My original posting was as follows:
> There seems to be a wealth of literature concearning the use of chemicals
> such as OTC, alizarin, calcein etc for marking fish otoliths. Most of this
> is published after the techniques are developed for a new species or a new
> chemical and explore the mark-success rate, and associated mortality rate.
> Some even consider detection-rates after a short period of time. However,
> what's lacking is the long-term story. Do these substances provide good,
> long-term marks in otoliths?
> We have an application, in which we wish to batch-mark Australian freshwater
> fish fingerlings 25-50 mm(by immersion) so that we can discriminate between
> wild-recruited, and stocked fish at a later date (i.e. 12 months to a few
> years later).
> Has anyone out there got any case-histories / recommendations /
> horror-stories to tell about the longevity of fluorochrome marks ??
I thank all the respondants for much useful information and look forward to
some further dialogue on this matter. A summary of responses took in both
fluorochrome and strontium marking experiences as follows:
Bruno Schneider([log in to unmask]) Wrote of experience in Switzerland
on brown trout marked with Tetracyclin:
"In the laboratory experiment the visibility of the marks was still good and
no signs of
fading or something like this could be detected...
After my opinion, tetracyclin-mark retention is good enough for studies
with a duration of one year and longer. One major problem I am struggling
with is to control the effects of the marking method. My experiences with
the same marking procedure range from 100 % mortality over no mortality, but
poor marking to no mortality with very good mark quality."
Dave Secor <[log in to unmask]> talked about immersion mass marking of
hatchery-produced larval and juvenile striped bass with oxytetracycline and
described "..retention for a seven
month period. Since that time we have observed marks in fish up to 4
years in age in the Santee-Cooper system. The problem is probably not
retention but detection in older fishes due to difficulty in locating
small diameter marks in larger otoliths."
Audrey Geffen, ([log in to unmask]) described two "long-term" validation
1) Fargo, J. & Chilton, D.E. 1987. Age validation for rock sole in Hecate Strait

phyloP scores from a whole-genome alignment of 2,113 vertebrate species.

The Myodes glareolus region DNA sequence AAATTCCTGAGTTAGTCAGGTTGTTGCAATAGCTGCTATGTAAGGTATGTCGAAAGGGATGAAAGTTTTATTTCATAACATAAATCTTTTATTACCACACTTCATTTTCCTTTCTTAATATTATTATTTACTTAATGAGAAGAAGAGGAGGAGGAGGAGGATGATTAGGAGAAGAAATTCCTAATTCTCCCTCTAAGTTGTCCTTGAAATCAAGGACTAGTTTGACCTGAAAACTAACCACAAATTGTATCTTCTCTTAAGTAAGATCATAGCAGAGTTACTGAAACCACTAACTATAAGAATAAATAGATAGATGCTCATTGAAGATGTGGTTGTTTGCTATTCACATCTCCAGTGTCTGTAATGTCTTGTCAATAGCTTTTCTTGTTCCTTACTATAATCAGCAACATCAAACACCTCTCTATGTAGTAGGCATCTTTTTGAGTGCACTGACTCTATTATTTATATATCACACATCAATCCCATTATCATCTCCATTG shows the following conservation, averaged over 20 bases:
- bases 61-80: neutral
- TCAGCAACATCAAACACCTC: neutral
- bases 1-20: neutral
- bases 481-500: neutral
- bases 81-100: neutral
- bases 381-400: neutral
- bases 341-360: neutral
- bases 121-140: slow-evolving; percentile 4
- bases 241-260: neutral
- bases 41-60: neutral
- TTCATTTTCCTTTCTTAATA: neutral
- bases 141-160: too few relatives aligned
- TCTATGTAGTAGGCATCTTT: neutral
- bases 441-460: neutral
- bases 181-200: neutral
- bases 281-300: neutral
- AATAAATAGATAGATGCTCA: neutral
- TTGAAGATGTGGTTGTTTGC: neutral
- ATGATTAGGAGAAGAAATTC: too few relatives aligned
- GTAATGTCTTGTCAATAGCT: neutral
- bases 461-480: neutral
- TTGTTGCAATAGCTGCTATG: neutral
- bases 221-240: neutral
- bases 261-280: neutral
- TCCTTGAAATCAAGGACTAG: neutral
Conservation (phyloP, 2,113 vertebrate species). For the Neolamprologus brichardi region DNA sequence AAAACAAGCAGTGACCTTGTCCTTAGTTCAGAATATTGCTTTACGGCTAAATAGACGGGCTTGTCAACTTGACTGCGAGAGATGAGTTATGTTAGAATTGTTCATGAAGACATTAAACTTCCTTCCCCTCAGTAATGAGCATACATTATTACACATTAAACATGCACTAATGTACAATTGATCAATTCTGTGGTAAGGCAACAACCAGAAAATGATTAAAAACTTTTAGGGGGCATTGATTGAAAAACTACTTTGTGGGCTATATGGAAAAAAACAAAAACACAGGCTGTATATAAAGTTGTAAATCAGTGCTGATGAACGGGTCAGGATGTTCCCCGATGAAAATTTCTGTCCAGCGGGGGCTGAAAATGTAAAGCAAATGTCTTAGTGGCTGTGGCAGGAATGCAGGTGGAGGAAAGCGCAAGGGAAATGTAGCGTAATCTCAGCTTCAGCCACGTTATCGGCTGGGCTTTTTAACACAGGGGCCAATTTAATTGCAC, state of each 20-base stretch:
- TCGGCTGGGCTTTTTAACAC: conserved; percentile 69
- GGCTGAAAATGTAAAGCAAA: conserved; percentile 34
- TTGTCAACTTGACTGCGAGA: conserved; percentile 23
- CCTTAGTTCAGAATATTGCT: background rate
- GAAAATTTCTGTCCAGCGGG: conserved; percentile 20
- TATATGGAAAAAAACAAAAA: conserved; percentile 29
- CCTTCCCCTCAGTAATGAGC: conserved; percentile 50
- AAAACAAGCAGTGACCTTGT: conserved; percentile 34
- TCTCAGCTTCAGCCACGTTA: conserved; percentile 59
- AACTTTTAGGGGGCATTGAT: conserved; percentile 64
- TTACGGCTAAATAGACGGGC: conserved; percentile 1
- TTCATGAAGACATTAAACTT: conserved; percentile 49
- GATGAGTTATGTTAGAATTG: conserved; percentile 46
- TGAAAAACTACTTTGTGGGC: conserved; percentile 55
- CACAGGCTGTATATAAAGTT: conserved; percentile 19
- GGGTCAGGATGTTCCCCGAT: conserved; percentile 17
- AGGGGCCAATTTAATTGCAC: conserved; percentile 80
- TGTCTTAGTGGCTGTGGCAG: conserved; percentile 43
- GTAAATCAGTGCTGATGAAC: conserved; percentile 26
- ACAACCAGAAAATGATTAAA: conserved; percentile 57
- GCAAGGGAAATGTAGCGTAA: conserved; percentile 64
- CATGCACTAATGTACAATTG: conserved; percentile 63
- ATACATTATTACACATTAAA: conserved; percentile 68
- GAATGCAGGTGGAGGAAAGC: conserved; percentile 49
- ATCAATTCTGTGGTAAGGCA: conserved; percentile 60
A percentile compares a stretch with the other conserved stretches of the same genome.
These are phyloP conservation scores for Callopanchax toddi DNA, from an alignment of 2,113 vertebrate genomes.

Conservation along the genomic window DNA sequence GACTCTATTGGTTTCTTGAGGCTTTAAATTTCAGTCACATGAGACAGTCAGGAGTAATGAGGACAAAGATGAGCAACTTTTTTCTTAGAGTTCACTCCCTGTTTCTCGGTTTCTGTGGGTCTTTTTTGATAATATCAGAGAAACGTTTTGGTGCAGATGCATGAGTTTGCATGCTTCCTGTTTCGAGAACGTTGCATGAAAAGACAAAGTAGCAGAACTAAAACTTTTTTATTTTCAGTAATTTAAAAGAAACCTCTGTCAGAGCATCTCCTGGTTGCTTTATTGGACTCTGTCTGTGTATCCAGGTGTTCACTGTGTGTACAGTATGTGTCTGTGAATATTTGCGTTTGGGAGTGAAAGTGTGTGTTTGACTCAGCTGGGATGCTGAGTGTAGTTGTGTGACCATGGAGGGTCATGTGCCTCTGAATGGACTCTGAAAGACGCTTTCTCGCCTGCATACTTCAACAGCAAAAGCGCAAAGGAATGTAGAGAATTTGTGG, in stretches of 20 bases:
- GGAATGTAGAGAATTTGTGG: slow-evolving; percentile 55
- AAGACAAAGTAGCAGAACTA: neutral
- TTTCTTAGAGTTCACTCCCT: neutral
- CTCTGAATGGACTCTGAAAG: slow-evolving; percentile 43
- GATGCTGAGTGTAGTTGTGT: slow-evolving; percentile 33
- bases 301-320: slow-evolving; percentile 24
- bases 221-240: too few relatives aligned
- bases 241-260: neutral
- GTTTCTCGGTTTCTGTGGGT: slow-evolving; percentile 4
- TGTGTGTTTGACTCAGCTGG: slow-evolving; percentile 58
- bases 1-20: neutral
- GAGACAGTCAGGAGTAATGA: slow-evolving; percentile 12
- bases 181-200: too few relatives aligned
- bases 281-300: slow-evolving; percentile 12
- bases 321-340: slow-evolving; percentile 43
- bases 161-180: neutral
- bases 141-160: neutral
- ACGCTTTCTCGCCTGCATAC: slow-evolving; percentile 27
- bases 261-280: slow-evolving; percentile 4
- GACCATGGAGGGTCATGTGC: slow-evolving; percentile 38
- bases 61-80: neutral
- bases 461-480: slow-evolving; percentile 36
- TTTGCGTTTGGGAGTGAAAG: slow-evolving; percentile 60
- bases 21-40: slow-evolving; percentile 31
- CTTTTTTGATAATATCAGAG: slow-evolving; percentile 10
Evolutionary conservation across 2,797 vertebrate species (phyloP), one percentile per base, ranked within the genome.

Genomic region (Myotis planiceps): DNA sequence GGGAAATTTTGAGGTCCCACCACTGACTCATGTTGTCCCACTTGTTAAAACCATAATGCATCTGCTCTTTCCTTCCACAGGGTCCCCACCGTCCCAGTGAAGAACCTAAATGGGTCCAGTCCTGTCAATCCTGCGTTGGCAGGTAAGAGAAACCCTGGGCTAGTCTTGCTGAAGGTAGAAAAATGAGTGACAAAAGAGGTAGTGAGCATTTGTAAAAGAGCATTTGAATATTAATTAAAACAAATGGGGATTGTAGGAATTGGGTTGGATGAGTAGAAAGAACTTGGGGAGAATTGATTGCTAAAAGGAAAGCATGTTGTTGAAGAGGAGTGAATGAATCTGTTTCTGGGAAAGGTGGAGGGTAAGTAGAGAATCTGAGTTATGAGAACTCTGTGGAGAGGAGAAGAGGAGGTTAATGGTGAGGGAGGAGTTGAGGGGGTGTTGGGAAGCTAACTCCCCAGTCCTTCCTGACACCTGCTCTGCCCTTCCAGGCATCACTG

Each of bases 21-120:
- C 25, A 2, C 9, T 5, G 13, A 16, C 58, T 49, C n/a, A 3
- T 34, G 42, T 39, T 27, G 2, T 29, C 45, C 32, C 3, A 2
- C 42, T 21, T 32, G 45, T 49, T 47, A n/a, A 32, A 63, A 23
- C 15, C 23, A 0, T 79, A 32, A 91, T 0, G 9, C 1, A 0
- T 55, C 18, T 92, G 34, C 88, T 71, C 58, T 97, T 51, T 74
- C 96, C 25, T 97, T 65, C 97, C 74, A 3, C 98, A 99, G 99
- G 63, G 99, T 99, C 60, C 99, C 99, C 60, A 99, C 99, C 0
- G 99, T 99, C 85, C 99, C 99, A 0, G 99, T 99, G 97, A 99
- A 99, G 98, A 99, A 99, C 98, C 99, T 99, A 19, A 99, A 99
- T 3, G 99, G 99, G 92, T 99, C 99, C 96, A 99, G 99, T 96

British Columbia. Trans Am Fish Soc. 115:34-40
They injected with OTC and recaptured 2-3 years later
2) Leaman, B.M. & Nagtegaal, D.A. 1987. Age validation and revised natural
mortality rate for yellowtail rockfish. Trans. Am. Fish. Soc. 116:171-175.
They also injected with OTC and recaptured up to 4 years later.
Tom Reinert <[log in to unmask]> wrote about a recently
submitted manuscript where OTC marked striped bass were double marked with
coded wire tags. "Recoveries up to 3 yrs post
stocking has allowed us to evaluate the effectiveness of OTC (we had
already examined retention of CWT). Retention and detection are
intimately twined. If you do not find an OTC mark, was it not
retained or simply not detected? With double tagged fish, we were
able to separate the two. In our study, we found ~74% detection with
no correlation to fish age (and hence, otolith size). All otoliths
required sectioning and polishing. Detection would undoubtedly be
higher if otoliths were small enough to require no preparation at
all. Retention was approximately 80%. All mark loss occurred with
in the first year, according to our models.
Ron Brooks <[log in to unmask]> described the examination of OTC marks in
several USA,freshwater species...
"Thus, based on what we have seen, it appears that OTC marks should last
at least 5 years in otoliths of freshwater fish with which we have
worked. Illinois is currently involved with several stocking assesment
projects that use OTC as a marking agent."
Curtis Knudsen <[log in to unmask]> brought the discussion around to
strontium marking and described the results of their work on Sr-immersion
"This technique has been successfully applied to sockeye salmon, coho
salmon, chinook salmon, Atlantic salmon, brown trout, and chum salmon.
The mark has persisted for at least 21 months and has not produced any
negative side effects."
Curtis went further to say..."In regards to cheap detection:
we've notice in salmonids that the strontium mark is visible using
standard light microscopy. If you have the fish in your "hands" for a
number of days, preferably a few weeks, you could put down a series of
marks (wide and narrowly spaced) separated by 2 or 4 days between events.
There need to be enough of these visible bands so that it is clear that an
artificial pattern exists on the otolith. That is, distinguish marked
fish from fish with natural levels of background "noise" banding patterns
due to daily bands, thermal events, stress events, etc. A consistant
pattern of wide and narrow bands is the key. We have put down distinct
multiple strontium bands by immersing fish for <12 hr in <1,000 ppm
SrCl solutions separated by 7 day periods."
Also on strontium marking.. Eric Volk <[log in to unmask]> added.. " I usually
find marks to be so clear that quantitative analysis is unnecessary, and
simple back-scattered electron images are sufficient to detect
differences between disparate treatments.
******************* IN CONCLUSION ********************************
So it seems to me that although fluorochromes such as OTC (the only type
used by respondants) seem to be the more proven long-term markers, strontium
still has a place and in fact may be visualised by light-microscopy or at
least by SEM back-scattered imagery. As far as our work goes we may have to
pursue both methods and do an evaluation.
thanks again to all respondants.
Senior Scientist, Inland Systems Division
Marine and Freshwater Resources Institute
Private Bag 20
ph: 03 57 742208
fax: 03 57 742659
email: [log in to unmask]